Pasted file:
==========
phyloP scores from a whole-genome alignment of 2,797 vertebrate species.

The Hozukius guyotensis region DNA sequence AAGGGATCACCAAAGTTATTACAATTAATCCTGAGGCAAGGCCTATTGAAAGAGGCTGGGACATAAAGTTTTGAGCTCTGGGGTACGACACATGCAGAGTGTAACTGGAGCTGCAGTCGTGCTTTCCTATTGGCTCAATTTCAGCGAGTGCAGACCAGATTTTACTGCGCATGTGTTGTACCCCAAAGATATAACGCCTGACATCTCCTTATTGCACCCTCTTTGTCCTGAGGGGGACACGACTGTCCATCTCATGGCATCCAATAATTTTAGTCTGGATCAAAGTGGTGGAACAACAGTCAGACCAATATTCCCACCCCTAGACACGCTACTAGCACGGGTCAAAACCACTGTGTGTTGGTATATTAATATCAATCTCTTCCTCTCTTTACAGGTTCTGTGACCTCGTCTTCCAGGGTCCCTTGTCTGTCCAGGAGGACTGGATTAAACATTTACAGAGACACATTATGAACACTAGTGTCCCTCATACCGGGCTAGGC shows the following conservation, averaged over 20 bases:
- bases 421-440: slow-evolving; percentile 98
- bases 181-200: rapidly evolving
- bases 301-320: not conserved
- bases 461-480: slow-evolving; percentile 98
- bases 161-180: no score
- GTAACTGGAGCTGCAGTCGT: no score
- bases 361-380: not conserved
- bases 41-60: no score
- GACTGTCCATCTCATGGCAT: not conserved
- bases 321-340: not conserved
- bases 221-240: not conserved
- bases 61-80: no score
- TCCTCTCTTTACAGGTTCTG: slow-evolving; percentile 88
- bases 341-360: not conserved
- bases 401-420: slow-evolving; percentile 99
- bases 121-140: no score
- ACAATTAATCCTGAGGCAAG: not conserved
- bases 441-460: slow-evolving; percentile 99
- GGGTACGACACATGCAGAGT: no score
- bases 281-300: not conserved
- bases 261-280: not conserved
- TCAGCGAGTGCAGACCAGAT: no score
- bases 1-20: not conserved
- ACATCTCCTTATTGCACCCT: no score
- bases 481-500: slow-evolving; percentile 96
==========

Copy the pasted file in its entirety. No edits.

phyloP scores from a whole-genome alignment of 2,797 vertebrate species.

The Hozukius guyotensis region DNA sequence AAGGGATCACCAAAGTTATTACAATTAATCCTGAGGCAAGGCCTATTGAAAGAGGCTGGGACATAAAGTTTTGAGCTCTGGGGTACGACACATGCAGAGTGTAACTGGAGCTGCAGTCGTGCTTTCCTATTGGCTCAATTTCAGCGAGTGCAGACCAGATTTTACTGCGCATGTGTTGTACCCCAAAGATATAACGCCTGACATCTCCTTATTGCACCCTCTTTGTCCTGAGGGGGACACGACTGTCCATCTCATGGCATCCAATAATTTTAGTCTGGATCAAAGTGGTGGAACAACAGTCAGACCAATATTCCCACCCCTAGACACGCTACTAGCACGGGTCAAAACCACTGTGTGTTGGTATATTAATATCAATCTCTTCCTCTCTTTACAGGTTCTGTGACCTCGTCTTCCAGGGTCCCTTGTCTGTCCAGGAGGACTGGATTAAACATTTACAGAGACACATTATGAACACTAGTGTCCCTCATACCGGGCTAGGC shows the following conservation, averaged over 20 bases:
- bases 421-440: slow-evolving; percentile 98
- bases 181-200: rapidly evolving
- bases 301-320: not conserved
- bases 461-480: slow-evolving; percentile 98
- bases 161-180: no score
- GTAACTGGAGCTGCAGTCGT: no score
- bases 361-380: not conserved
- bases 41-60: no score
- GACTGTCCATCTCATGGCAT: not conserved
- bases 321-340: not conserved
- bases 221-240: not conserved
- bases 61-80: no score
- TCCTCTCTTTACAGGTTCTG: slow-evolving; percentile 88
- bases 341-360: not conserved
- bases 401-420: slow-evolving; percentile 99
- bases 121-140: no score
- ACAATTAATCCTGAGGCAAG: not conserved
- bases 441-460: slow-evolving; percentile 99
- GGGTACGACACATGCAGAGT: no score
- bases 281-300: not conserved
- bases 261-280: not conserved
- TCAGCGAGTGCAGACCAGAT: no score
- bases 1-20: not conserved
- ACATCTCCTTATTGCACCCT: no score
- bases 481-500: slow-evolving; percentile 96